“Spark the Discussion” is a monthly Legal Connection column highlighting the hottest trends in the emerging field of medical marijuana law. This column is brought to you by Vicente Sederberg, LLC, a full-service, community-focused medical marijuana law firm.
By Brian Vicente, Esq. and Rachelle Yeung
In the final weeks of the Colorado legislative session, while House Democrats and Republicans were fiercely battling over same-sex civil unions, a landmark piece of drug policy reform legislation snuck through the Legislature nearly unopposed. The “Hemp Bill,” or HB 12-1099, sets up the framework for the study and use of industrial hemp, and seeks to use this “taboo” crop to clean up contaminated soil through a process called phytoremediation.
The passage of the Hemp Bill is a victory in a 70-year long battle against the prohibition of marijuana and a turning point towards a more sensible approach to drug policy. The regulation of marijuana is a topic of increasing importance to Colorado voters because of Amendment 64, the statewide ballot initiative to regulate marijuana like alcohol, which will be voted on in November. Amendment 64 would also make Colorado the first state in the nation to regulate the cultivation, processing, and sale of industrial hemp.
Historically, hemp production was encouraged in the United States – from being one of the most important crops in colonial America to being promoted by the federal government in a World War II film called “Hemp for Victory.” However, growing hemp has been outlawed since the Controlled Substances Act, because of its close association with marijuana.
Though it shares the same genus (“Cannabis sativa L.”) as its better-known cousin, industrial hemp is distinguished from marijuana by its low concentration of the psychoactive ingredient tetrahydrocannabinols, or THC. Industrial hemp contains no more than three-tenths of a percent of THC.
Several factors make Colorado a particularly compelling candidate for hemp-based phytoremediation. Extensive mining throughout the state has left vast tracts of land contaminated with toxic waste. Phytoremediation would remove those toxins from the ground, which could then be used for agriculture and cattle grazing which are cornerstones of the state’s economy. Finally, a plant requiring very little water to grow – like hemp – is a necessity in a water-constrained state like Colorado.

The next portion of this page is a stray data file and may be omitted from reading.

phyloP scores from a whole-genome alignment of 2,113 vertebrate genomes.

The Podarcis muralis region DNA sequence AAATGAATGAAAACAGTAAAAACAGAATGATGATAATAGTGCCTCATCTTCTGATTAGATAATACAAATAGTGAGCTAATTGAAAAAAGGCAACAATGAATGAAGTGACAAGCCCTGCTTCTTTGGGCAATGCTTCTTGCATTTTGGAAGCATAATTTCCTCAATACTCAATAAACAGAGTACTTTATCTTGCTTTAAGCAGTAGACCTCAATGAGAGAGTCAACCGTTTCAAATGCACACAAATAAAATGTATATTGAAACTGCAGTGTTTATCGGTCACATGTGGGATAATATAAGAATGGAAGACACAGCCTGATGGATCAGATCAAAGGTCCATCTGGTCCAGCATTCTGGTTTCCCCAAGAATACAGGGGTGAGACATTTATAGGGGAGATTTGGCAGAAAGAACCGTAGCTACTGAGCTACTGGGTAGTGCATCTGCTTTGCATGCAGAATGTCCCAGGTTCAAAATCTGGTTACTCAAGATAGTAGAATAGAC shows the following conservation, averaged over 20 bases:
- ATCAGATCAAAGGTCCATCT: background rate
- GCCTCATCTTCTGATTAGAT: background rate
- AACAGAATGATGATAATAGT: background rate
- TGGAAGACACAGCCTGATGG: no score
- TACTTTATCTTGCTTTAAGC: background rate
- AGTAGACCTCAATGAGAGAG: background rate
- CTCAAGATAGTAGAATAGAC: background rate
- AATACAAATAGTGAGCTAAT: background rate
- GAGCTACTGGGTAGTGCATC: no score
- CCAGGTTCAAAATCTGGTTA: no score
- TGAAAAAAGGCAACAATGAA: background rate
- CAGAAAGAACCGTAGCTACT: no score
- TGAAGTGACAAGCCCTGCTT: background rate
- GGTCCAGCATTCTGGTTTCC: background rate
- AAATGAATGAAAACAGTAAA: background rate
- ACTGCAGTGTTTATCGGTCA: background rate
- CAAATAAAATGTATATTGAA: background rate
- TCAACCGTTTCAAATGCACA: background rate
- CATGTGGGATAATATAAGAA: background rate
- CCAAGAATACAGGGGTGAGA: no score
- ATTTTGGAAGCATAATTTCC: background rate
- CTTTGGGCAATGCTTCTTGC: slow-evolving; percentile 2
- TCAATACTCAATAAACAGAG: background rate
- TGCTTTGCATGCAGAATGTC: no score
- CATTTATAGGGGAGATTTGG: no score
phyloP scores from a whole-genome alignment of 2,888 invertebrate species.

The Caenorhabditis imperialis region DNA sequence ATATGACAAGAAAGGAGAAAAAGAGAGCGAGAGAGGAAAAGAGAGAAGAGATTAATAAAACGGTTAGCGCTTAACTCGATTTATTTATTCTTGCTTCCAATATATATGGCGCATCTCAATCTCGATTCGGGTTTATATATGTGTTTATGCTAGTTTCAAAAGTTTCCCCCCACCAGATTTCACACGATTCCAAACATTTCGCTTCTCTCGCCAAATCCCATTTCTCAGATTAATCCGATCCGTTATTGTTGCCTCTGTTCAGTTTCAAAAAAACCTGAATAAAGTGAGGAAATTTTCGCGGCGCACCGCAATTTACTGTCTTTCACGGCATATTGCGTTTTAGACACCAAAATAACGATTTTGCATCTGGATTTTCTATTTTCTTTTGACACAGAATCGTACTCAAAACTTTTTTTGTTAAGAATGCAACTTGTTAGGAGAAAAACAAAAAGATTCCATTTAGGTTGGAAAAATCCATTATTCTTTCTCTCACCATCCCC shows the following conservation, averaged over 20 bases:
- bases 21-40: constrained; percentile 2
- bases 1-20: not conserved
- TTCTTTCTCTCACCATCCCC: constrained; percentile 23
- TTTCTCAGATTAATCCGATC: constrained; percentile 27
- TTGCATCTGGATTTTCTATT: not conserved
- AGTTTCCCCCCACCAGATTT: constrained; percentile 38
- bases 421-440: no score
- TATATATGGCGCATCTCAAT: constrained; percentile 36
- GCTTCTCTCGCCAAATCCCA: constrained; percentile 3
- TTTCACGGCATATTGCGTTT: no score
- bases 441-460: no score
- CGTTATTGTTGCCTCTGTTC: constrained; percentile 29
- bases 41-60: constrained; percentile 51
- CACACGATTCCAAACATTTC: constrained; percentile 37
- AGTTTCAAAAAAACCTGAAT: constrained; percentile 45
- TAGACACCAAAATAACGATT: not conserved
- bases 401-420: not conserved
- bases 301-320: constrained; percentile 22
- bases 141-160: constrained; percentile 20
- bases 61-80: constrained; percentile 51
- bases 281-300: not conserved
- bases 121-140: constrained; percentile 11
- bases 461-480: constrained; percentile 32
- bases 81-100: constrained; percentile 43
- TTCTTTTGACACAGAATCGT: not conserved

The use of industrial hemp in phytoremediation is not entirely novel. In 1986, the explosion at the Chernobyl Nuclear Plant caused severe radioactive contamination in areas up to 100 km away. Soil in that area became saturated with toxic waste and heavy-metals which rendered it useless for agriculture. In 1998, a group called PHYTOTECH began growing hemp in the area to decontaminate the soil and, according to Slavik Dushenkov, a research scientist with the company, “Hemp prov[ed] to be one of the best phytoremediative plants we have been able to find.”
Activists hope that phytoremediation is just the introduction of industrial hemp into mainstream use. Hemp is cheap and easy to grow, requiring few pesticides and no herbicides. It can be used in textiles, construction materials, paper products, and even body care products. Hemp seed is considered a “superfood” – a good source of protein and dietary fiber, high in B-vitamins and essential omega-3 and omega-6 fatty acids. Hemp can even be reduced to ethanol and biofuel, a boon to our petroleum-addicted society. Some activists go so far as calling hemp “the plant that could save the world.”
A similar bill was introduced in the Colorado Legislature in 1994 by then-Senator Loyd Casey, but received only a single, sad vote before disappearing into history. If Governor Hickenlooper gives this year’s HB-1099 his stamp of approval – and given its support in the Legislature, there is no reason he would not – Colorado could become the first state in the nation to grow industrial hemp since the 1930s.